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is a fairly traditional tool in project finance. For instance, most of Gazprom's new pipelines are not financed on a standalone basis (that's still sen as too risky), but are backed by the revenue streams from existing pipelines and associated exports.

Structured commodity export finance is the same - financing collateralised by existing export revenues (which can then be used for further investment or for other corporate purposes).

During the bubble years of 2005-2007, project finance banks did try to recycle capital by creating CLOs (collateralised loan obligations) - effectively bundling portfolios of project finance assets and "unitising" them, ie creating securities against the portfolio of revenue streams from these projects.

The market for that is dead due to the crisis, but I peronally think it's dangerous: one of the reasons project finance is safe is that banks keep the paper on their books; if they begin to be able to dump it on other investors in ways that are not completely transparent (why care about specific clauses in a deal if  that deal represents only 1/100th of the portfolio for the ultimate owners) - pushed to extremes, we saw where that went with CDO ABSs.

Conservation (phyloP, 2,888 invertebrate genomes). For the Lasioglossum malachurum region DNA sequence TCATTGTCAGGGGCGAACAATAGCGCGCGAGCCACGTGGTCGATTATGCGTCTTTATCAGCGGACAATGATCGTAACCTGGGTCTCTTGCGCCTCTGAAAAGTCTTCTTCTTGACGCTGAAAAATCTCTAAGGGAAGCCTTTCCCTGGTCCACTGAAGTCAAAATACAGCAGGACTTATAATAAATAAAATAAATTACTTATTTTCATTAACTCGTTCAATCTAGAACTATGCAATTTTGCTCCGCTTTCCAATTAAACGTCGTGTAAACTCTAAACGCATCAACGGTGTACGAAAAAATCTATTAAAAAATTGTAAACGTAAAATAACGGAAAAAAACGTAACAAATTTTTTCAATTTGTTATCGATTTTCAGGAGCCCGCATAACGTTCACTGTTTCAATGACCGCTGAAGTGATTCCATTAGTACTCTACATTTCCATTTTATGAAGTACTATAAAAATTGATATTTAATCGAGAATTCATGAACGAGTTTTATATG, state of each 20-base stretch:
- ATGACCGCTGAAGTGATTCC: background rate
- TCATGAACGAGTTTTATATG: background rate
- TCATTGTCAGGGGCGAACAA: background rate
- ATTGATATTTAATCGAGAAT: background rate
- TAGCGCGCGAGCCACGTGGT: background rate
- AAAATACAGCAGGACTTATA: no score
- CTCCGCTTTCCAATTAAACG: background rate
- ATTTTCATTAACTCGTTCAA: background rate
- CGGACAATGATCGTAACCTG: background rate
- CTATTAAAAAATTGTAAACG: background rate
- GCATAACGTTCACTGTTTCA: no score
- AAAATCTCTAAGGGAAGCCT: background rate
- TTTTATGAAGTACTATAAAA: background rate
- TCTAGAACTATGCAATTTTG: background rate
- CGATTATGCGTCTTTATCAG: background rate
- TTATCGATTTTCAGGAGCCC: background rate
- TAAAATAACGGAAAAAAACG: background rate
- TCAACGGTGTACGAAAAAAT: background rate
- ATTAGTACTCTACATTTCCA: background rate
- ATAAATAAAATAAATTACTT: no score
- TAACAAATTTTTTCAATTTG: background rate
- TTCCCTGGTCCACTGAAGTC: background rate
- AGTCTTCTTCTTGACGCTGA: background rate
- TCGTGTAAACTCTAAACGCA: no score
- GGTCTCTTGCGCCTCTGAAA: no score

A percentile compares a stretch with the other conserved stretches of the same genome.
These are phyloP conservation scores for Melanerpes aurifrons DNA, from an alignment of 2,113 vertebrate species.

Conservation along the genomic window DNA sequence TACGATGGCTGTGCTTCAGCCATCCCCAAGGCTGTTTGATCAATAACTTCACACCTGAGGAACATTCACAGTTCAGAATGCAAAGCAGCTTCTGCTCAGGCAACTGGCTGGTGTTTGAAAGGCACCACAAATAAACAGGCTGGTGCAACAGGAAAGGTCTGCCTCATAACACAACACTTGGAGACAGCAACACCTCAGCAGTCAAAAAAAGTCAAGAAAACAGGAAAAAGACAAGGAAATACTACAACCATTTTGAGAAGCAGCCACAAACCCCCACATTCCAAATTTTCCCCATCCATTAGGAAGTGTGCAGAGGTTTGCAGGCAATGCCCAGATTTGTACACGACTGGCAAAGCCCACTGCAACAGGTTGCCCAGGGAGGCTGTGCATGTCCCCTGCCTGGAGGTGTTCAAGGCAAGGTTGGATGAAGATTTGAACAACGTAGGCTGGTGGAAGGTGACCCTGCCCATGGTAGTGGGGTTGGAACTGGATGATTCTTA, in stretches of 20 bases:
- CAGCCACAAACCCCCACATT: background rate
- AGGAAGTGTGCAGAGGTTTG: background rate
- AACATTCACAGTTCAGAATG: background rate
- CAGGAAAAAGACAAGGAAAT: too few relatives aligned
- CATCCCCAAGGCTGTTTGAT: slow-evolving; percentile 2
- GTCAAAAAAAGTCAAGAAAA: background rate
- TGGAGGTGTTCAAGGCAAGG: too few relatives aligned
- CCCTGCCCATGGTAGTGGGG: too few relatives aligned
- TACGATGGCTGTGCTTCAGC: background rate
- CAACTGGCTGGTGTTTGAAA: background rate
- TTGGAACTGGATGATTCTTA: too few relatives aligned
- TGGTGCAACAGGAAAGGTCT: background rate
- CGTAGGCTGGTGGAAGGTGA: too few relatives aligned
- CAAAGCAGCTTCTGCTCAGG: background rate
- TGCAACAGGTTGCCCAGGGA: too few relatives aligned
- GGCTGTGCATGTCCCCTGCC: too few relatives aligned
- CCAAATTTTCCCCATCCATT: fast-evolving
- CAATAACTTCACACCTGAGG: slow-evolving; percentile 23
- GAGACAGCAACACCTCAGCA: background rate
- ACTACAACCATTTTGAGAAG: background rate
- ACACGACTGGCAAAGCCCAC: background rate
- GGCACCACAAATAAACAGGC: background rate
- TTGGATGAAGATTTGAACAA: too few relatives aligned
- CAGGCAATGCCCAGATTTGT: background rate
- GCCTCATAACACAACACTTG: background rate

Where I actually fundamentally disagree with you is that in the peer-to-peer mechanisms, there isn't anyone to vouch - by having skin in the game - the quality of the underlying projects. By having banks doing the lending and keeping the assets on their books, you do have that quality control. And as we know, this is a vital service.


In the long run, we're all dead. John Maynard Keynes

by Jerome a Paris (etg@eurotrib.com) on Sun Jan 3rd, 2010 at 10:34:25 AM EST
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